For some, this game is famous because of the dog that ridicules you every time you miss all of the on screen targets. It doesn’t matter the difficulty. Eventually, you will be made fun of by the dog. If you lose a round, the dog will just continually make fun of you until you are booted back onto the main screen. I didn’t find the dog to be that annoying, personally. I suppose if you’ve been playing this game for hours upon hours on end, then you’ll find yourself wanting to shoot the dog, but I thought the dog added personality to the game more than anything else. Besides, just play the clay shooting game if you really hate the dog that much. The dog isn’t there in that mode.

I found that the difficulty curve varied substantially between the different modes. It was steepest in Game B and shallowest in the clay shooting round. In fact, I found myself starting to get bored with the clay shooting mode after a while and threw the game so I could do something else. Meanwhile, with 2 ducks mode, I found myself quickly reaching levels where I had a hard time shooting the ducks. So, if you want an easy going time, try clay shooting. If you want a solid challenge, then definitely 2 ducks mode would be right for you. It doesn’t hurt to try all three modes, but just don’t expect the difficulty to be consistent between each mode. One criticism I would have for this game is that the background stays the same. If you start with one background, you’ll end your run with the same background. I think an improvement would be to gradually make differences between rounds. If it can’t be by changing the colors to simulate sun position, then maybe moving the clouds would be a better idea.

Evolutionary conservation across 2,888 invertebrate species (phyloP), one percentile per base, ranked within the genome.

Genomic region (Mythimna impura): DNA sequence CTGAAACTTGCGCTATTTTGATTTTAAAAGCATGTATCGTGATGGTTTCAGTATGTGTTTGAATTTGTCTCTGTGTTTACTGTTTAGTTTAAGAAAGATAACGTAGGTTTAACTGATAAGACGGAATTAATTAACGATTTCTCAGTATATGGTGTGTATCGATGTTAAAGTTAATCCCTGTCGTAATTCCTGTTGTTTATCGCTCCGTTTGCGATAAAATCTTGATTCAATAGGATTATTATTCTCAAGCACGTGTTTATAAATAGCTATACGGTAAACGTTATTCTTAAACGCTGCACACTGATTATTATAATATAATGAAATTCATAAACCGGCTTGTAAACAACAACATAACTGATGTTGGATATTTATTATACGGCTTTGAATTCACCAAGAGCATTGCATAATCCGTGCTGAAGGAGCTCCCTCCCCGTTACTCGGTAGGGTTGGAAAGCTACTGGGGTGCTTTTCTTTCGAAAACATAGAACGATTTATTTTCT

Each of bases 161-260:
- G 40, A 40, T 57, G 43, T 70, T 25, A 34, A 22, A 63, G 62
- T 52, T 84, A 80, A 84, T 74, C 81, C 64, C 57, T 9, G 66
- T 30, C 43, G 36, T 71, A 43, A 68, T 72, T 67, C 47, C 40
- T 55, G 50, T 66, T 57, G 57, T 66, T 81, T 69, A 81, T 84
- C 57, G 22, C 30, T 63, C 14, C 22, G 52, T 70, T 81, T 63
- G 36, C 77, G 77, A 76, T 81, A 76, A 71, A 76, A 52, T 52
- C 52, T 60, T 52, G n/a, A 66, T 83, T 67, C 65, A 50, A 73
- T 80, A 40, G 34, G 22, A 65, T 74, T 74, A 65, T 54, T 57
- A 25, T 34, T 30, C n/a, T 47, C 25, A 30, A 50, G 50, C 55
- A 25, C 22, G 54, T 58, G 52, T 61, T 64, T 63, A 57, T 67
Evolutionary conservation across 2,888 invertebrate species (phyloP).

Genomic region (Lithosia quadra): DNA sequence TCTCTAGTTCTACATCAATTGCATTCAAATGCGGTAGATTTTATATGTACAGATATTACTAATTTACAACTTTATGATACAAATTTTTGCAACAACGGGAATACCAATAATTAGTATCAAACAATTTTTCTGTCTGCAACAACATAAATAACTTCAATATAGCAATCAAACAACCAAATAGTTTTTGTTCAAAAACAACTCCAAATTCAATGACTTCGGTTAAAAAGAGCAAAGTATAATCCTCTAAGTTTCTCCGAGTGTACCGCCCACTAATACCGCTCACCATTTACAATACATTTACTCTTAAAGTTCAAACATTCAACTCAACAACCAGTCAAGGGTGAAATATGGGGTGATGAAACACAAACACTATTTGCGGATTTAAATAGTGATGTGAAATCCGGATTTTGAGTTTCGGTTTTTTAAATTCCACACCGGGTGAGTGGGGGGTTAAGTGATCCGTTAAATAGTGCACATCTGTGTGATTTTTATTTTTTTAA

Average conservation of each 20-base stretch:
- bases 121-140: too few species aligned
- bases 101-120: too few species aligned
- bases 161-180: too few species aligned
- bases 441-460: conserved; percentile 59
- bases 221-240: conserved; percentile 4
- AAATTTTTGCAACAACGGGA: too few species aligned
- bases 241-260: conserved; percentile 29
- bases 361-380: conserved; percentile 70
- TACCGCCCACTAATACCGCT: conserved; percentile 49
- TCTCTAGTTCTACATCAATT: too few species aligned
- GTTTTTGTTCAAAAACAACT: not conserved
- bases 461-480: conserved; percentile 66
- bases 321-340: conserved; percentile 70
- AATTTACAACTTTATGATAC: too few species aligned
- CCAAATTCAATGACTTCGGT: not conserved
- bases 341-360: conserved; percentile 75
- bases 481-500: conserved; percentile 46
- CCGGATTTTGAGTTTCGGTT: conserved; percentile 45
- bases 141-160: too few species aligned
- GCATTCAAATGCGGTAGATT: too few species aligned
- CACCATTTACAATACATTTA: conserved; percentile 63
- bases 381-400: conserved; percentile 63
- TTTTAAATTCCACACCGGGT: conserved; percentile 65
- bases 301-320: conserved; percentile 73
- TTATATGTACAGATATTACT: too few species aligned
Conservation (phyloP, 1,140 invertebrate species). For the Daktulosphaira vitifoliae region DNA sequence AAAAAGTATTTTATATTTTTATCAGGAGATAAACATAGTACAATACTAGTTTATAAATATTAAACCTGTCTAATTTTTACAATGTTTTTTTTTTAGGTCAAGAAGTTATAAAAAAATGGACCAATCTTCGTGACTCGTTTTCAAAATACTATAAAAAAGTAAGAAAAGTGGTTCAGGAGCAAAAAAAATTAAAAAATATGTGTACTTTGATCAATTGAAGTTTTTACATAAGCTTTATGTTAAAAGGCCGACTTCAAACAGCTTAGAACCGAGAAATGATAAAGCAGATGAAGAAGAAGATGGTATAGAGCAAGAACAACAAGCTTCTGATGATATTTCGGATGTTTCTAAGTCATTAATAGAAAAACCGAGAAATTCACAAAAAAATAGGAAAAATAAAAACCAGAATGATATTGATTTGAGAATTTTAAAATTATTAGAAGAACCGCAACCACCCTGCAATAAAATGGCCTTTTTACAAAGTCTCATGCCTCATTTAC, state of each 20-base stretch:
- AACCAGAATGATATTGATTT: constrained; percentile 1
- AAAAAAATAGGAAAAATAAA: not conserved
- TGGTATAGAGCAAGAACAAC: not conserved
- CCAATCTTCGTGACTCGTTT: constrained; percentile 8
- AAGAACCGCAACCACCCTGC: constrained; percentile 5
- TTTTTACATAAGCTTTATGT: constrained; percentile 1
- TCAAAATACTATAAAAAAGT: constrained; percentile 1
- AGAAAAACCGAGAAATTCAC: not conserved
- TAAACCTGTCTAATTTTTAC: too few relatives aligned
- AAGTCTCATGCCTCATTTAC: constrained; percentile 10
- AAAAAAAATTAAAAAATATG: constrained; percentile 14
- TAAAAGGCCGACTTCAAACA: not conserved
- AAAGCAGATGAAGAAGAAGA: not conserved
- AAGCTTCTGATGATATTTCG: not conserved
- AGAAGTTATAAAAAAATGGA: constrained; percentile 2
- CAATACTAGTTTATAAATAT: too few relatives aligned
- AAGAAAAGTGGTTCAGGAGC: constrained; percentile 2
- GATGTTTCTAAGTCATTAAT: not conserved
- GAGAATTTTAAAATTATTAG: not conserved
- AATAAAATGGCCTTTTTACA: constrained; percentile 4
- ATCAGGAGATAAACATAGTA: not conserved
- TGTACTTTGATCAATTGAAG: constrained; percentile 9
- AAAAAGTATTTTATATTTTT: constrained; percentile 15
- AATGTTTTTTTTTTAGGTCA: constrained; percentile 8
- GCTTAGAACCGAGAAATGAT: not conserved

Graphically, what this game does have is pretty good. I’ve played my share of games that were produced in later years – namely Atari 7800 games – that this game can easily rival. Again, one criticism I have is the repetitive nature of it. The only other thing I can think of is the fact that the ducks are always black when the dog retrieves it. If you shoot down a blue duck, the dog will pick it up and it’ll magically be black again. Not sure if it’s a hardware limitation there.

The audio is a mixed bag in this game. On the one hand, the sound effects were really well done (likely sampled sounds). Even the sounds flying off into the distance was nicely done. On the other hand, the music was simply a small set of jingles. They were good jingles, but short lived. Once you’re into the game, all signs of music ends until you find yourself between rounds. It’s good that the music wasn’t involved while yo were trying to shoot at targets, but I think more could have been done otherwise (for instance, the menu music is way too short).

Overall, I think this game can be enjoyed for brief periods of time. If you occasionally fire this game up and play a few rounds, shelve it for a month or two, dig it out again for replaying, then I’d say you’ll get a lot of entertainment value out of it. A pretty good game all around.


Furthest points in game:
1 Duck: Level 11
2 Ducks: Level 8
Clay Shooting: Level 37

General gameplay: 18/25
Replay value: 7/10
Graphics: 8/10
Audio: 3/5

Overall rating: 72%

Drew Wilson on Twitter: @icecube85

Leave a Reply

This site uses Akismet to reduce spam. Learn how your comment data is processed.

%d bloggers like this: